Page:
CLA 2014: The Economic Impact of Libraries

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The Economic Impact of Libraries, part of CLA 2014 workshop, "Driving Change for Community Impact". Presented by Kimberly Silk, University of Toronto and Elizabeth Glass, Toronto Public Library. Silk begins with a look at different types of impact studies and then introduces how the Toronto Public Library engaged the Martin Prosperity Institute at the University of Toronto in 2013 to study of the economic impact and benefits of the library in its community. TPL shares the findings of the study, discusses the importance of demonstrating the economic benefits of public libraries to key stakeholders including city councils, library board members, and the local community, and provides tips for others wanting to show the impact of their libraries.

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CLA 2014: The Economic Impact of Libraries

  1. 1. So Much More: The Economic Impact of the Toronto Public Library on the City of Toronto
  2. 2. About the Toronto Public Library • TPL is one of the world’s busiest library systems with over 18 million visits to 98 branches in 2013; 2 new branches will open in the next 18 months. • 72% of Toronto citizens use the TPL throughout the year, and over 1.3 million people are registered library card holders • In January 2013, City of Toronto Council asked the City Librarian to commission a study to determine the economic impact of Toronto Public Library to the City of Toronto, and to specifically analyze the open hours policy.
  3. 3. About the Martin Prosperity Institute • Part of the Rotman School of Management at the University of Toronto • Positioned at the intersection of academia, business and civil society • Anchored by three of the world’s top thinkers and writers: – Roger Martin, former Dean of Rotman School of Management; author, Playing to Win – Don Tapscott, Executive Director of the Global Solution Networks; author, Wikinomics – Richard Florida, author, The Rise of the Creative Class • So Much More co-authored by Dr. Kevin Stolarick, Research Director at MPI and Kimberly Silk, Data Librarian, completed December 2013.
  4. 4. Funding of Study Estate of Norman G. Hinton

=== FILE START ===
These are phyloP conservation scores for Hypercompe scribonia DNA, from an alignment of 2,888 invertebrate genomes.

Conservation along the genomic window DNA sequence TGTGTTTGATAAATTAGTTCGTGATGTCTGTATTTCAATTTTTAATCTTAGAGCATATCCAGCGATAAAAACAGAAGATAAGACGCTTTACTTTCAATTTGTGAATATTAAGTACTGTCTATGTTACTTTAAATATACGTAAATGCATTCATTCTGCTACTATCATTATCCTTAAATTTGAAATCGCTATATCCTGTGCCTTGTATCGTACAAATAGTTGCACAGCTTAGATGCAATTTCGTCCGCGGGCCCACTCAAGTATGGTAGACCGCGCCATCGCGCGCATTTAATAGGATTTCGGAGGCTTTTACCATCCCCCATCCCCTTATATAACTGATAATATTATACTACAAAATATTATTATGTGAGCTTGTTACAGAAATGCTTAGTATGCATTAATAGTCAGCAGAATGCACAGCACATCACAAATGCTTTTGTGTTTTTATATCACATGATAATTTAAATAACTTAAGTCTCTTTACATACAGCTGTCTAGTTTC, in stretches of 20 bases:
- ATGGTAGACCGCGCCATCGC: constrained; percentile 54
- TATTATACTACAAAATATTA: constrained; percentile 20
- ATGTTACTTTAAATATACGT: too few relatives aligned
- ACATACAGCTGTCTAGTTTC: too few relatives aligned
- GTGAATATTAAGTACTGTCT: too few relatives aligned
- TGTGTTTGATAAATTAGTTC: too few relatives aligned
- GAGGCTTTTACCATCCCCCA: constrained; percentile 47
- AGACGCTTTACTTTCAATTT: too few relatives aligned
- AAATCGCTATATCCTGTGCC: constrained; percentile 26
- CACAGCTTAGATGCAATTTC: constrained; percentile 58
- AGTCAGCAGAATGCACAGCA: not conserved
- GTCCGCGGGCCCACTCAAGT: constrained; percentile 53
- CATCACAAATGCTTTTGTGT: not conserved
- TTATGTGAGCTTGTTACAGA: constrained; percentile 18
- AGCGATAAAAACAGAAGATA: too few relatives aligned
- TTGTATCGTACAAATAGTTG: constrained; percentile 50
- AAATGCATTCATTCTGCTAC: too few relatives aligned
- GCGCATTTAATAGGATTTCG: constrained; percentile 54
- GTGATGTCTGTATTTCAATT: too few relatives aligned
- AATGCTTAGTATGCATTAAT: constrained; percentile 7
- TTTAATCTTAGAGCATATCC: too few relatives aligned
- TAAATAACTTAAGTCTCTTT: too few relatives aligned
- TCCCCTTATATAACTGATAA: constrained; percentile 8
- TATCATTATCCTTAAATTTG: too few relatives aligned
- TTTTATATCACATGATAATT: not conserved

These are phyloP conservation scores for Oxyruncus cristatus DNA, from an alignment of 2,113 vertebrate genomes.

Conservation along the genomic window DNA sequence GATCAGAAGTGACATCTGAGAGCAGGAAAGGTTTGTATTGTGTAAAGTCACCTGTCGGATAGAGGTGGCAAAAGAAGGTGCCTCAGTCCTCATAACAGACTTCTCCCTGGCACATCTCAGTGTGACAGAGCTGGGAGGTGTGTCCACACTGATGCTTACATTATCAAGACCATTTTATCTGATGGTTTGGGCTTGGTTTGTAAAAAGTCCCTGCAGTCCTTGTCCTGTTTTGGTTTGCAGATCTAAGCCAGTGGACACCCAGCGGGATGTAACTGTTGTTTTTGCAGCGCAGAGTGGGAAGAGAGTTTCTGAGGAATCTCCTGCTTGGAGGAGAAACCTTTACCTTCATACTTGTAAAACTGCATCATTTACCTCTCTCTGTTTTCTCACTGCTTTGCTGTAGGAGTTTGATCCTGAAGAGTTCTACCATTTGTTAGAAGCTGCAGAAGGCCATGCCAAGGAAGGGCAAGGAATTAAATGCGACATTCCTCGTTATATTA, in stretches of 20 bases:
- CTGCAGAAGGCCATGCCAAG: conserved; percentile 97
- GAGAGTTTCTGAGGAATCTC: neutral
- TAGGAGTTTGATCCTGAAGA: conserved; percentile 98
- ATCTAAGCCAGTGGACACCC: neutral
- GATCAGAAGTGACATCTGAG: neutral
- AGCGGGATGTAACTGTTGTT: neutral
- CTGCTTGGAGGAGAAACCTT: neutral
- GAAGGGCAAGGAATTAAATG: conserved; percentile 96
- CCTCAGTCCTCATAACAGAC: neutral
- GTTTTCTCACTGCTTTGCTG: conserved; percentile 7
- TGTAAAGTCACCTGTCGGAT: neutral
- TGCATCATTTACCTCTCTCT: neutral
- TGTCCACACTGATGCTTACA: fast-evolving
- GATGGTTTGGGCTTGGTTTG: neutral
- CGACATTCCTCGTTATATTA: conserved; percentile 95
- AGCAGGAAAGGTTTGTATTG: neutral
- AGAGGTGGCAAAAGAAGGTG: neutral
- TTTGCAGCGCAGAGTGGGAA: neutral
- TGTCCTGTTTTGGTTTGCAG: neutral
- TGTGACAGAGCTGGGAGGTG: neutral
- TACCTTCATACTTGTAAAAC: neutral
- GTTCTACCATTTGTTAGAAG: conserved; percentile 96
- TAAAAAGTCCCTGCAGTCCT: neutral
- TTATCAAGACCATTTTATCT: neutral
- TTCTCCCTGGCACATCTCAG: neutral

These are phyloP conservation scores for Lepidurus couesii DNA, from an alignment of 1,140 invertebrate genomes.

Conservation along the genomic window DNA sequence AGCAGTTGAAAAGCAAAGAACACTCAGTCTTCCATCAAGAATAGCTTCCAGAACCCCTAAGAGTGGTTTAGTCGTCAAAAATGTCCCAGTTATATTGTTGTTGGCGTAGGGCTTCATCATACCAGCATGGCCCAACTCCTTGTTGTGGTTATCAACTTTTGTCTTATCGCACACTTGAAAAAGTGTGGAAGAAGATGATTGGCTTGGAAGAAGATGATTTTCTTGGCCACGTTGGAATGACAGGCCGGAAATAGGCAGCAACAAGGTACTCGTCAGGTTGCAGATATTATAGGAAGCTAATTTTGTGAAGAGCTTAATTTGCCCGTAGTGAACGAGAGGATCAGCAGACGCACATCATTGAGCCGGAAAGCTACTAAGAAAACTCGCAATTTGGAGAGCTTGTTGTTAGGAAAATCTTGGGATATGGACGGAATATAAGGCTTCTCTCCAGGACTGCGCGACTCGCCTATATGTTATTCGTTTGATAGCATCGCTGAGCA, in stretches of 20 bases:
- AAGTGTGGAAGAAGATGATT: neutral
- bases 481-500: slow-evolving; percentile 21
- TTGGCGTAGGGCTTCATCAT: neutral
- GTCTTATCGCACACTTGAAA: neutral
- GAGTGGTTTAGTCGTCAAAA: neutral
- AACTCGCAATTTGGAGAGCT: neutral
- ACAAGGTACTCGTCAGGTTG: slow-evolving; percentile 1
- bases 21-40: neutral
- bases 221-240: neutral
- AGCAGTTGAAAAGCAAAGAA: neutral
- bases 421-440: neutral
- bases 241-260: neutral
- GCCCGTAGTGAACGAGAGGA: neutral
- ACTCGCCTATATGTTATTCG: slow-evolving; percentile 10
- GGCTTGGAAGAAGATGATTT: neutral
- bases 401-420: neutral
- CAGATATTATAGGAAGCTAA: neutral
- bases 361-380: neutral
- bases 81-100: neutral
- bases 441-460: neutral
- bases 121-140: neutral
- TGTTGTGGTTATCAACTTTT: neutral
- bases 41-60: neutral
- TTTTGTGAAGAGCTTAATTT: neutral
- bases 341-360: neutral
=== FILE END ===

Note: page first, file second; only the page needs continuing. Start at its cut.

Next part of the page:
5. 5. Step 1: Environmental Scan
  6. 6. Step 2: Methodology and Message • Valuation of library services • Valuation of direct spending • Transparent methodology • Conservative estimates • Clear message
  7. 7. Toronto Public Library creates over $1 billion in total economic impact
  8. 8. Total direct benefits reach $502 per member
  9. 9. The average open hour at a branch generates $2,515 in direct benefits
  10. 10. Intangible benefits deliver value Opportunities for residents to ✓ improve literacy skills, ✓ enhance educational and ✓ employment opportunities, ✓ and improve quality of life for themselves and their families
  11. 11. Step 3: Communicating the Results • More, deeper studies are needed – how to connect outputs to outcomes? • Value of collaborations and partnerships • Sharing and communicating the study results • Importance of library research
  12. 12. • More, deeper studies are needed – how to connect outputs to outcomes? • Value of collaborations and partnerships • Sharing and communicating the study results • Importance of library research What We Learned
  13. 13. Thank you The study can be found here: http://www.torontopubliclibrary.ca/content/about-the- library/pdfs/board/meetings/2013/dec09/10_1.pdf For more information on the study contact: Kimberly Silk, Data Librarian Martin Prosperity Institute, University of Toronto kimberly.silk@martinprosperity.org @kimberlysilk Elizabeth Glass, Manager, Planning & Development, Planning, Policy and E-Service Delivery Toronto Public Library eglass@torontopubliclibrary.ca

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